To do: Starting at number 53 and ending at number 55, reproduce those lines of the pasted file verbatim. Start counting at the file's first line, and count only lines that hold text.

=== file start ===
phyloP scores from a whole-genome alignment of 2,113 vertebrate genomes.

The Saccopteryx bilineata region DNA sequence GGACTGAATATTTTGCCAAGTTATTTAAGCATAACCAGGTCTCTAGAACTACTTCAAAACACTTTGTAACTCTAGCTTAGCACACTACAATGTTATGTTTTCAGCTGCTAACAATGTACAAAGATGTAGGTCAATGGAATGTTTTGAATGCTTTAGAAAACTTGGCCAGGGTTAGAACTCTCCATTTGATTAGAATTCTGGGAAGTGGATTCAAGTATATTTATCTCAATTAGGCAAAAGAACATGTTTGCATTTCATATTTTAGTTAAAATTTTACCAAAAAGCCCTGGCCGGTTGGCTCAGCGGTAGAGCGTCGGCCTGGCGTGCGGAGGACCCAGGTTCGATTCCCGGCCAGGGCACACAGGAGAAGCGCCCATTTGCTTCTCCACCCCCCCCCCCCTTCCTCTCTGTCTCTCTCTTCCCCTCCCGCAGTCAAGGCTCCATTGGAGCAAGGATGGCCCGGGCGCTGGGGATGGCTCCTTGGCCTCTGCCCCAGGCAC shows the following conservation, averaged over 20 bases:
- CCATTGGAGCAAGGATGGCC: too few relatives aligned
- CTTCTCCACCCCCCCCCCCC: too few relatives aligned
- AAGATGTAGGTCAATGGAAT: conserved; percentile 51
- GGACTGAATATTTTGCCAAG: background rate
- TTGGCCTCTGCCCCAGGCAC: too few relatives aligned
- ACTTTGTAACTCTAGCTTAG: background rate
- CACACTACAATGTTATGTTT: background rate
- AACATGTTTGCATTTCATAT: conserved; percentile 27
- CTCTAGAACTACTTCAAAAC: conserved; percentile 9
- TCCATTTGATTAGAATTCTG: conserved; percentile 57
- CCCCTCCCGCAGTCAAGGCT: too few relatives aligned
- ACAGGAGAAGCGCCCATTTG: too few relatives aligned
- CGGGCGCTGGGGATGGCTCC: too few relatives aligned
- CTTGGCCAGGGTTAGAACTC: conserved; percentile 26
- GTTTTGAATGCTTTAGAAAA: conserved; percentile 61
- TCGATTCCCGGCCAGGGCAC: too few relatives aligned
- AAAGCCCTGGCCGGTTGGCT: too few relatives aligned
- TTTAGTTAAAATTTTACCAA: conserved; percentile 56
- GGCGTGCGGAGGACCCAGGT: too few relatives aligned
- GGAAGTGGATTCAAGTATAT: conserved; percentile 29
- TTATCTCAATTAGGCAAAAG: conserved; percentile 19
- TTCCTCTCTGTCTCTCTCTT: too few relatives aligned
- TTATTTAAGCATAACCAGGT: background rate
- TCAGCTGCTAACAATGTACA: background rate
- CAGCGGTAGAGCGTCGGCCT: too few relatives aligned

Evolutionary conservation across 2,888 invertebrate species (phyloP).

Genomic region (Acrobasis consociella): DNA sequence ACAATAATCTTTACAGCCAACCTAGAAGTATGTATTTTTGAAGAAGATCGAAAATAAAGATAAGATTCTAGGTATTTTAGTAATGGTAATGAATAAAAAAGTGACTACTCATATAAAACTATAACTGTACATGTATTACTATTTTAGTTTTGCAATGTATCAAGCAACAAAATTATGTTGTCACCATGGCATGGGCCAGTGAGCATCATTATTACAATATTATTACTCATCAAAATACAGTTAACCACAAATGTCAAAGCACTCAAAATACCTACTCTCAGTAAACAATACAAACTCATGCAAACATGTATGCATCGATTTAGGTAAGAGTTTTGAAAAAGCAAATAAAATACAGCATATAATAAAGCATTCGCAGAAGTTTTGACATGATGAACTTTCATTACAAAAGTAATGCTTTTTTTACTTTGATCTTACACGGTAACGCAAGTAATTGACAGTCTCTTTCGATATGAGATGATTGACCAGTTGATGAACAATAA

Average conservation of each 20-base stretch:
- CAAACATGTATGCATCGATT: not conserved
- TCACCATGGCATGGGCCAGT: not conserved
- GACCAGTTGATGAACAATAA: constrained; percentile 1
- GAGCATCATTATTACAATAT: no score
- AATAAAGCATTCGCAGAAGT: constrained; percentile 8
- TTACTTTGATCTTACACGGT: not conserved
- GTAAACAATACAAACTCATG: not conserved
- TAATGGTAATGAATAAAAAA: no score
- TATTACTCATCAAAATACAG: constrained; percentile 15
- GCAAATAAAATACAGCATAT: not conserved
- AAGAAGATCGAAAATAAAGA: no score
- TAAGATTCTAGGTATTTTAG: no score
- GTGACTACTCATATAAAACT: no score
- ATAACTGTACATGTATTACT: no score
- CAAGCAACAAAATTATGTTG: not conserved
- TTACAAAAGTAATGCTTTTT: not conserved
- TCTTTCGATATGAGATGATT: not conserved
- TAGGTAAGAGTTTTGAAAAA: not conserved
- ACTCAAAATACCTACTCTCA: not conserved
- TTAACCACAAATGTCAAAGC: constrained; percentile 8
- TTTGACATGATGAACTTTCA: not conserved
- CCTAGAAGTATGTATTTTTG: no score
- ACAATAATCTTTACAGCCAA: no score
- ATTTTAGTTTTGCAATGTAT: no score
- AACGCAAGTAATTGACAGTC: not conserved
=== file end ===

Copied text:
- ACAATAATCTTTACAGCCAA: no score
- ATTTTAGTTTTGCAATGTAT: no score
- AACGCAAGTAATTGACAGTC: not conserved